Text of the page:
A parade of others has followed. Denny Watts has already started winning work for Richmond, Calif.-firm Miller/Watts Constructors in Hawaii. (See story on pg. 21.) A half-dozen big Mainland residential construction firms, such as Cleveland-based Forest City Enterprises (NYSE:FCEA and FCEB), with $1 billion in annual revenues, have also swum ashore. Most, such as Swinerton/Pacific, are partnering with local players or hiring local executives to give them entrée into the tight-knit subcontracting community here. “There is a whole shift with regards to the opportunities. There are a bunch of new names that will come in with the old names. That’s what boom markets do,” says Watts.


While most construction executives hesitate to voice the “b-word,” it is looking more and more like Hawaii has a boom. The last time so many new faces showed up to build in Hawaii, the party ended abruptly and badly when the Japanese bubble burst. No surprise, then, that this time around, contractors are picking and choosing projects and planning their expansions with an eye toward sustainability. “Most of those people who survived the Japanese bubble became a lot wiser and smarter,” says Watts.

Still, few fear that the construction market will grind to a rapid halt. That’s because this is shaping up to be the most diverse construction upswing on record. Residential construction fueled the first wave of building. According to state economist Pearl Imada Iboshi, “The bulk of the increase in construction in the past few years has been in housing.” Since 1999, the dollar value of residential housing permits has increased 20 percent every year, with the exception of 2001 and its tourism downturn. Even in that terrorism-scarred year, residential-housing permits still climbed a respectable 10 percent.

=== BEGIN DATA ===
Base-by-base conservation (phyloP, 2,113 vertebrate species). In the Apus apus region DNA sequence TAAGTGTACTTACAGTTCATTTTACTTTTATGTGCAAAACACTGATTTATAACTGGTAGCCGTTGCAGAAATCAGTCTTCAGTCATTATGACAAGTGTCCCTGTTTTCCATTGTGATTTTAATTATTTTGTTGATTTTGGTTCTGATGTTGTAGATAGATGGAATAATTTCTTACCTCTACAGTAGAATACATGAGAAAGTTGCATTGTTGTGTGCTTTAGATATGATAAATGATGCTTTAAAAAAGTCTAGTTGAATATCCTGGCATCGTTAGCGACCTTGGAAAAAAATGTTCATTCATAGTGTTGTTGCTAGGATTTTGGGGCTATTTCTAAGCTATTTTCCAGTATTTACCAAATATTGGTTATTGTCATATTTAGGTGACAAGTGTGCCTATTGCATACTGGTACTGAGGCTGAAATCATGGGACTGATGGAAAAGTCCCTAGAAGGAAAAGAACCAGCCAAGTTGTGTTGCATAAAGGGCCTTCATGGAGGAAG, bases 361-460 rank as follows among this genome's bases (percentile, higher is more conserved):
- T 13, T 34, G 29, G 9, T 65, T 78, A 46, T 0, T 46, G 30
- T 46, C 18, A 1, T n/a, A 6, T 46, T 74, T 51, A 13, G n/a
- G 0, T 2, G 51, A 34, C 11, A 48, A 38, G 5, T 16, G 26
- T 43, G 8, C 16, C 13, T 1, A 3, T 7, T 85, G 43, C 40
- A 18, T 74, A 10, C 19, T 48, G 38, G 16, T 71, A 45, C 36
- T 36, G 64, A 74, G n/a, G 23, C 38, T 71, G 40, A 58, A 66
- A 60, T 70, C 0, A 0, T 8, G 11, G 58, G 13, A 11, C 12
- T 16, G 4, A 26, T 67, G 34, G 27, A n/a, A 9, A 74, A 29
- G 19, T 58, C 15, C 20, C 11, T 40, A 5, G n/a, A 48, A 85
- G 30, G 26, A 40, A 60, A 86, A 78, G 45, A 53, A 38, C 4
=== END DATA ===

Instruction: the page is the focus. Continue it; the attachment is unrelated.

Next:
Low home mortgage rates, low prices compared to the West Coast and pent-up demand for a place whipped residential buyers into a furious lather that has yet to abate. Median home prices have climbed steadily on all four major islands, and the condominium market has followed suit. That could slow down in the next year due to higher interest rates, says Iboshi. While steadily rising home values have fueled more construction, the virtuous cycle could well be short-circuited by nosebleed valuations. High prices have put homes out of reach for most locals. This is particularly true on Maui and Kauai, where the median home price now eclipses $520,000. It is likely only a matter of time before those markets slow.